Map Exercise 20: After the Cold War   (This exercise includes 7 maps.)

The postwar years also witnessed decolonization across the globe as Britain and France lost their colonies in Asia, Africa, and elsewhere. The causes of decolonization are complicated. Nationalism and ethnicity played a major role, as did religious differences. This was especially the case in the Middle East which continues to be one of the hotspots in international affairs. Decolonization also changed the map of the globe. It is too soon to judge the ultimate effects of decolonization for, like the collapse of Soviet communism, much good is necessarily accompanied by much that is bad. Although international terrorism has made its effects felt since the 1970s, after September 11, 2001, the world is now confronted with a new challenge that again defies any easy solution. In late 2001, the United States attacked the Taliban government of Afghanistan in an effort to destroy Al Qaeda training bases. Then, in 2003, President George W. Bush attacked Iraq with the hopes of ousting Iraqi leader Saddam Hussein.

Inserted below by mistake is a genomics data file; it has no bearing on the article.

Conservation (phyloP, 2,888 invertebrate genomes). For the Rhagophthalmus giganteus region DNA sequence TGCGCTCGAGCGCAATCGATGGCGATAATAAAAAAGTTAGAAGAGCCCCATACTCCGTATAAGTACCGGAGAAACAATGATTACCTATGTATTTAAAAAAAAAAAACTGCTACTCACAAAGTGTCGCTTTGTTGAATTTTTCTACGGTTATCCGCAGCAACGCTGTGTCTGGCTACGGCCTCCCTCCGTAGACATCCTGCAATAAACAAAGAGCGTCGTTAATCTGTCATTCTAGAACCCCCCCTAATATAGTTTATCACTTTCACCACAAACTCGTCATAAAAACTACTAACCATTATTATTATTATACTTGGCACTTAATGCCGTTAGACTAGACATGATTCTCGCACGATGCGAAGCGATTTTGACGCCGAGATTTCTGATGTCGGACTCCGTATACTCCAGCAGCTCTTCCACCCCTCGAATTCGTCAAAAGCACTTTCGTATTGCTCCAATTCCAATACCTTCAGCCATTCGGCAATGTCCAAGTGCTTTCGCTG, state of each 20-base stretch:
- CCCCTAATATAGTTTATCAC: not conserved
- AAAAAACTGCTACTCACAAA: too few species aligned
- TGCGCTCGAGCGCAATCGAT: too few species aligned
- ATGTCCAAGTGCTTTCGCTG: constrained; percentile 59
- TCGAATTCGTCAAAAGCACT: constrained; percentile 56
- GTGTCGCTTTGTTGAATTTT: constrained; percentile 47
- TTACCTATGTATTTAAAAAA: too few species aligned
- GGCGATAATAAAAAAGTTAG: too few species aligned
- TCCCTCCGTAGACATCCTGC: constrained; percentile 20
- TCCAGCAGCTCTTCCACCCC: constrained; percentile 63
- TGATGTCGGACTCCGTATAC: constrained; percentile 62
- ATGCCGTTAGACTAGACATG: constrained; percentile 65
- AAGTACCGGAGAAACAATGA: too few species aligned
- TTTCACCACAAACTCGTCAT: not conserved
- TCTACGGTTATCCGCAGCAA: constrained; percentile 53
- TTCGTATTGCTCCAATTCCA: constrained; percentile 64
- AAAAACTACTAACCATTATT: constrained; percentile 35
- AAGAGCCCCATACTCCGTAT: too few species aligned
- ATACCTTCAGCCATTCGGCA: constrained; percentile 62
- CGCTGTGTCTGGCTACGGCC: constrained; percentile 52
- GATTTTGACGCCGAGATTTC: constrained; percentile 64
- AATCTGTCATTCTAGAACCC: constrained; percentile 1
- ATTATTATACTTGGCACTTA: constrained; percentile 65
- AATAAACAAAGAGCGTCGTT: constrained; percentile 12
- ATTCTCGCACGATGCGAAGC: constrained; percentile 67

The twenty-first century will certainly bring new challenges to the West. Terrorism has not been eliminated nor have the conditions for making peace in the Middle East been found on a lasting basis. Meanwhile, the Internet and computer technology have given the world the possibility of a global network of near-instant communication.

Major questions to consider in this exercise include:

• What are the ramifications of decolonization?

• Has the drive toward globalization replaced colonialism?

• What role has the Cold War played in the decolonization of the Middle East, Africa and Asia?

• Who are the great powers today? Can we identify any superpowers?

• What forces seem to be at work that prevent lasting peace in the Middle East?

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